Ezekiel 34:22-25, from a manuscript with Babylonian vocalization from the Cairo Geniza
A verse-by-verse interlinear Hebrew-Aramaic text of Deuteronomy 14:4-19 with Babylonian vocalization from the Cairo Geniza

The Babylonian vocalization, also known as Babylonian supralinear punctuation, or Babylonian pointing or Babylonian niqqud Hebrew: נִקּוּד בָּבְלִי‎) is a system of diacritics (niqqud) and vowel symbols assigned above the text and devised by the Masoretes of Babylon to add to the consonantal text of the Hebrew Bible to indicate the proper pronunciation of words (vowel quality), reflecting the Hebrew of Babylon. The Babylonian notation is no longer in use in any Jewish community, having been supplanted by the sublinear Tiberian vocalization. However, the Babylonian pronunciation as reflected in that notation appears to be the ancestor of that used by Yemenite Jews.


The simple Babylonian vocalization system was created between the 6th and 7th centuries, while the complex system developed later.[1] There is evidence that Babylonian Hebrew had emerged as a distinct dialect by the end of the 9th century.[2] Babylonian Hebrew reached its peak in the 8th to 9th centuries, being used from Persia to Yemen.[3] Under Muslim hegemony in the 10th century, the main academies disappeared and the Babylonian vocalization was replaced by the Tiberian vocalization.[3] However, contemporary Yemenite Hebrew is thought to be the descendant of a variety of Babylonian Hebrew, as represented in the Babylonian system.[4] The first example of the Babylonian vocalization to become known to modern scholars was a codex of the Prophets discovered in 1839 at Chufut-Kale.[5]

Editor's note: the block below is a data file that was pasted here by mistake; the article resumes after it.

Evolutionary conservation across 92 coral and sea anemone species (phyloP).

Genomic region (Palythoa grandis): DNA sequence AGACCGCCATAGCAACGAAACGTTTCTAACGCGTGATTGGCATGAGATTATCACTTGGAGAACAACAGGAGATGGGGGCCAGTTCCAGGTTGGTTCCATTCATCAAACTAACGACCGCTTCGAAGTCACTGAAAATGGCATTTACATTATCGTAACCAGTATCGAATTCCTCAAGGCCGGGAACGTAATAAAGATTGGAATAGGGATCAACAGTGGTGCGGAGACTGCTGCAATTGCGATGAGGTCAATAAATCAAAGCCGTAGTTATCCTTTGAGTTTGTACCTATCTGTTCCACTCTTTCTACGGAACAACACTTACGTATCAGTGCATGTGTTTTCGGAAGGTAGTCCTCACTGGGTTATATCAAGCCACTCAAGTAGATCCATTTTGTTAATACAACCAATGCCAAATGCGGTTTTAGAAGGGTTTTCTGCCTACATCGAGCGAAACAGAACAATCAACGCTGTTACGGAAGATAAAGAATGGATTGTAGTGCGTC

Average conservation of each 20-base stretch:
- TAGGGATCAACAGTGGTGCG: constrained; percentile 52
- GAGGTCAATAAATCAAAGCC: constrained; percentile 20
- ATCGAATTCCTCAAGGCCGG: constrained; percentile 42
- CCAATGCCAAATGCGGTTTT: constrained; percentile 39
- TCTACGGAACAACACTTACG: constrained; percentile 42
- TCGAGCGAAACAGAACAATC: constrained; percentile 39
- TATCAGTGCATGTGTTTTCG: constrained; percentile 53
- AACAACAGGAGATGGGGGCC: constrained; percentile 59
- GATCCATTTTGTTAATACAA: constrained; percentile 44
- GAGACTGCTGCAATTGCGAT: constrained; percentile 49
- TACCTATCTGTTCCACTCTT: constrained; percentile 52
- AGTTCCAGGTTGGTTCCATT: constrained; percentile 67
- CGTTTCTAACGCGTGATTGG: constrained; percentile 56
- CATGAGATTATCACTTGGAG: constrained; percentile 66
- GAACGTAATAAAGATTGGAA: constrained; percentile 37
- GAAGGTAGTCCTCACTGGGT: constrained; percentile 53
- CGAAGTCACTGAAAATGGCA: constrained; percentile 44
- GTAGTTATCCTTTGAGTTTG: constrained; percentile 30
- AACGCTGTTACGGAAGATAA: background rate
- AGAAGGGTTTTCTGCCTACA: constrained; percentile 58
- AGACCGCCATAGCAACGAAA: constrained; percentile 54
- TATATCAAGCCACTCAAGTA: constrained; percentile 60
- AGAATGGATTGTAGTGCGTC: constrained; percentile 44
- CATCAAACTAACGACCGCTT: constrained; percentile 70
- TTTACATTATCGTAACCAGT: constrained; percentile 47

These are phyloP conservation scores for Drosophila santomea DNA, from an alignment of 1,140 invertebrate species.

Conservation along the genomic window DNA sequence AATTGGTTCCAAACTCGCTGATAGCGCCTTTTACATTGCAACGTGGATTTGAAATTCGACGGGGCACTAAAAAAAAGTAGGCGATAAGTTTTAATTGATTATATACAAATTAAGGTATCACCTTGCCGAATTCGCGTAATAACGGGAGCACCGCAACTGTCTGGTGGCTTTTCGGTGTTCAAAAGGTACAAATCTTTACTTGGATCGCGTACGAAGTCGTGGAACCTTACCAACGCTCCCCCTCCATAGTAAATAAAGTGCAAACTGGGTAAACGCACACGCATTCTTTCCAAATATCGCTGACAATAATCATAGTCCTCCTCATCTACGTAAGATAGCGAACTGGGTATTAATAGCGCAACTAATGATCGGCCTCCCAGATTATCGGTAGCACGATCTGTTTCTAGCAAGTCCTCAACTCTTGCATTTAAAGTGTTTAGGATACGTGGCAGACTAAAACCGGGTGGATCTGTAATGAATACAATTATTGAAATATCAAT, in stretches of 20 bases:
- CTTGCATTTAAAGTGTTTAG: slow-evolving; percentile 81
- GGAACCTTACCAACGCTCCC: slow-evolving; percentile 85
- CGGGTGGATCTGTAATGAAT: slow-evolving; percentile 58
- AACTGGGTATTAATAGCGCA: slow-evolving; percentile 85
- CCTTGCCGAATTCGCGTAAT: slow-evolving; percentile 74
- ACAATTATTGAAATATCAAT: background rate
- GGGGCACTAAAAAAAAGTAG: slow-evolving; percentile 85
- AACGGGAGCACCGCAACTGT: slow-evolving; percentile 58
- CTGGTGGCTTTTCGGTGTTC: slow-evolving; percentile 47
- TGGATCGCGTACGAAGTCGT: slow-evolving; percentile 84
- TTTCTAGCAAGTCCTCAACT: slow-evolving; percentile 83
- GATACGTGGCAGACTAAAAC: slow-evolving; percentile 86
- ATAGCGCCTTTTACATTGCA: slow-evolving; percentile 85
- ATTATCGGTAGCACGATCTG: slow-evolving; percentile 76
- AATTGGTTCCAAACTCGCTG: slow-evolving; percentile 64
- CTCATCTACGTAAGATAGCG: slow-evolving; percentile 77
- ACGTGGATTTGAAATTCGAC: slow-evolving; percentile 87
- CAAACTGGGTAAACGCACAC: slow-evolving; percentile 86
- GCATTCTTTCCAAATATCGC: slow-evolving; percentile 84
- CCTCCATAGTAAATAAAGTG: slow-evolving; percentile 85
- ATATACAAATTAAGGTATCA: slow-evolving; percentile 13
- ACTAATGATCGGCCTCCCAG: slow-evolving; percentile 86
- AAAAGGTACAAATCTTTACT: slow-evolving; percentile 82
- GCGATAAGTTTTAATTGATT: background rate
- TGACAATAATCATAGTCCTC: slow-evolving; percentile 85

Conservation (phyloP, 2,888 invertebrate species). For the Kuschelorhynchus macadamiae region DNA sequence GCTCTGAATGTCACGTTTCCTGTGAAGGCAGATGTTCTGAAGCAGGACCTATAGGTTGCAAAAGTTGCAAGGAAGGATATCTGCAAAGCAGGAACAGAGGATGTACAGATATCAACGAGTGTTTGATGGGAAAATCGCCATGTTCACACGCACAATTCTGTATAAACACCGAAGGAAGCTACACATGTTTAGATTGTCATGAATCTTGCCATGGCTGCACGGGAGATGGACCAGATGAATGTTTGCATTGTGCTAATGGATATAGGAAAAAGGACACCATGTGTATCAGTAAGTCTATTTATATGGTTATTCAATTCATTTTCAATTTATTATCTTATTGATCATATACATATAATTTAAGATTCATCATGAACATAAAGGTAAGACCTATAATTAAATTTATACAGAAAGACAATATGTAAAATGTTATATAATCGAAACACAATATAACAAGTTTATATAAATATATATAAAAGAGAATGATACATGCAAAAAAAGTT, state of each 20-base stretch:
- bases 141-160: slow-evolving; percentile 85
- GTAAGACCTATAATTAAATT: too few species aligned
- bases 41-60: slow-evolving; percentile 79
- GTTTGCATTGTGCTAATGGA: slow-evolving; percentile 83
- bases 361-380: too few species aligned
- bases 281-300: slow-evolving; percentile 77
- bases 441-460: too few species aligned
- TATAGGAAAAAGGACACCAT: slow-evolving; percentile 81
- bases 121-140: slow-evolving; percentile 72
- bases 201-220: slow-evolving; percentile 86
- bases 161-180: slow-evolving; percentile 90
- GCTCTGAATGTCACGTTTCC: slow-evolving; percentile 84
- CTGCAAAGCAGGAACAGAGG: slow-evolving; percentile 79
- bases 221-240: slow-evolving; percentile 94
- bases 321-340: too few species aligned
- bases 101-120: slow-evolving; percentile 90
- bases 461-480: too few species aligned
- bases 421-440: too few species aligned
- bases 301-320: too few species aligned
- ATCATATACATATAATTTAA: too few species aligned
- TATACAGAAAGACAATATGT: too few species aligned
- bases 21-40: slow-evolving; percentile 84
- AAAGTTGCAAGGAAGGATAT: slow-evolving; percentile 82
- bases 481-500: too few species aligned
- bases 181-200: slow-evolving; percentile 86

The Babylonian vocalization, along with the Palestinian vocalization, are known as the supralinear vocalizations because they place the vowel graphemes above the consonant letters, rather than both above and below as in the Tiberian system.[6] As in the Palestinian vocalization, only the most important vowels are indicated.[7]

Two Babylonian systems developed: an earlier simple (or einfach, E) system, and a later complex (or kompliziert, K) system.[8] The following vowel graphemes were used in the simple system:[9]

niqqud with ב
qamatz tzere hiriq holam qubutz,
shva mobile
(shva na)
value /a/ /ɔ/ /e/ /i/ /o/ /u/ /ə/

The simple system also has signs corresponding to Tiberian dagesh and rafe, though not used identically.[9] Shva quiescens (shva nah) is unmarked.[9]

The complex system may be subdivided into perfect and imperfect systems.[9] The former, unlike the latter, "has special signs for each kind of syllable and uses them consistently."[9] It marks allophones of /a e i u/, consonant gemination, distinguishes vocalic and consonantal א and ה, and marks shva mobile and quiescens with a single grapheme.[8] The perfect system is most notably employed by the Codex Babylonicus Petropolitanus.

A number of manuscripts with features intermediate between Tiberian and Babylonian also exist.[10] Later Yemenite manuscripts, using both simple and complex systems, show Yemenite features such as confusion between patah and shva and between tsere and holam.[10]

Section of Yemenite Siddur, with Babylonian supralinear punctuation (Pirke Avot)


The Babylonian system uses cantillation similarly to the Tiberian system.[11] The oldest manuscripts (which use the simple system) mark only disjunctive accents (pauses), do not write the accent over the stressed syllable, and do not mark mappiq, while later manuscripts do.[11] In the simple system there are only eight types of pause, and they are denoted by small Hebrew letters written after the word, in much the same way as the punctuation of the Quran.

See also

Yemenite Siddur written with Babylonian supralinear punctuation